You worked until 2 a.m. last night gathering and analyzing the data your boss wants to include in an important sales pitch meeting this morning. Now she is staring at your work in disbelief because the figures are all wrong. The data you worked on came from the 2013 fiscal year instead of the 2014 fiscal year.
Somebody messed up. But who? Where did the line of communication break down? More importantly, what do you do now, only minutes before the meeting? Furthermore, who needs to be held accountable for this miscommunication and how do we avert this problem in the future?
Four Key Areas Of Focus
Effective communication is the lifeblood of any organization. With it, things move smoothly and goals are accomplished. Without it, careers can suffer and entire businesses can go under.
To facilitate effective communication in the workplace, focus on the following four key areas.
It is important to realize that as a leader, effective communication in the workplace is a skill that frequently must be learned. Take classes from an expert in the field or digest literature that specifically targets effective communication. This will help you to continually focus on what you should be doing to achieve your desired outcomes as well as that of your followers.
Outside expertise can prove invaluable in the area of soliciting open and honest feedback. Especially if you are in a position to receive this feedback from leaders, peers, and subordinates. Ask them for input as to how you communicate, and where your skills have room for improvement. At first, this may feel like a daunting experience, but if you don’t take it personally, it can be a growth experience for you.
It is important to write out clear and concise goals to achieve effective communication in the workplace. Once your goals are written down, share them with your co-workers. The benefits of this exercise is that you can ask for feedback, get it, and proceed. It is always easier to achieve your goals when everyone has a clear understanding of direction – where they are going and why.When your co-workers understand your goals and how they relate to the goals of the organization and to them personally, they can give you more accurate information necessary to achieve those goals.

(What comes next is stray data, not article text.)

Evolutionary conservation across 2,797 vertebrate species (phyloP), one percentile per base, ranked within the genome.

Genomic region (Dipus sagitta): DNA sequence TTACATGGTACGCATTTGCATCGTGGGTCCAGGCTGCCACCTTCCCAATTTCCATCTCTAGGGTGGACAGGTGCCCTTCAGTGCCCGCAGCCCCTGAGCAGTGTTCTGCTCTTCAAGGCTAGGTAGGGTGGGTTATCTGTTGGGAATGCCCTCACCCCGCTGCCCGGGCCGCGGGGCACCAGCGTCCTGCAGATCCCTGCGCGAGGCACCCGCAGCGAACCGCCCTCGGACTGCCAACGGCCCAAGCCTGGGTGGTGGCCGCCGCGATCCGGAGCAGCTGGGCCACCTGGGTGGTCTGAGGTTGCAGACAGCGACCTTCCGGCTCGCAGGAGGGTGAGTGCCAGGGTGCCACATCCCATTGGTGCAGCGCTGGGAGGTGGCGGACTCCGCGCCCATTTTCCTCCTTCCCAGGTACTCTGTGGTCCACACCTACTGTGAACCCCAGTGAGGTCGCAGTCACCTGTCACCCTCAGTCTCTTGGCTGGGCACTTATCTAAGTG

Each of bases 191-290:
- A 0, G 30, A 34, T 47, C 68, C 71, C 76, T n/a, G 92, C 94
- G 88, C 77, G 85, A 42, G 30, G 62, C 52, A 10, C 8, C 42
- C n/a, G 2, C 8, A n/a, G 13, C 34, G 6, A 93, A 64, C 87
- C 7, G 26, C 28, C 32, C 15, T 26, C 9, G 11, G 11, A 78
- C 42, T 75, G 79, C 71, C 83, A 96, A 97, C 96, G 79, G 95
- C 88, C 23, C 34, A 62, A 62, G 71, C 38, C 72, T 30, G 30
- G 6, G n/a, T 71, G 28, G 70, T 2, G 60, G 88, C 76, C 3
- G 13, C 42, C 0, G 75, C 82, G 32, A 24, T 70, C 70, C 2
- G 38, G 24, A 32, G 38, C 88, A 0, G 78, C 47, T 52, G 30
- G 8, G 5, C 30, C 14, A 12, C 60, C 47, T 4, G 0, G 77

- Strengths and Weaknesses
Define and communicate your strengths and weaknesses. This will increase your confidence to operate in your strengths, and give you the opportunity to improve in your weak areas. Don’t be afraid to ask for help to circumvent your weaknesses. Let your people help you.This exercise is particularly appropriate when working in teams. It is useful to assess and discuss the strengths and weaknesses of the whole team in order for people to support each other in those areas. As proven in sports, stage a regular ‘huddle’ with your team to check signals and make necessary adjustments in the game plan.
- Time Management or Event Management
It is important to have a schedule and communicate that schedule to your co-workers. If you have your schedule available for co-workers to view, they will know when you have time available for them.Let people know ahead of time how much time you have for them. This will help both of you to effectively plan. Avoid someone expecting two hours of your time when all you have is twenty minutes.Clear and concise direction coupled with an understanding of the time constraints and challenges of your followers goes a long way to collaboration and performance improvement.
Given these key areas as a leader to focus on, you are now more capable of improving workplace communication and isn’t that what you were hired to do? The call to action here is: continually communicate effectively with those around you, and choose to be conscious of improving your communication skills. The health of your career could depend on them. More importantly, the value that you bring to your organization will be reflected by your leadership skills.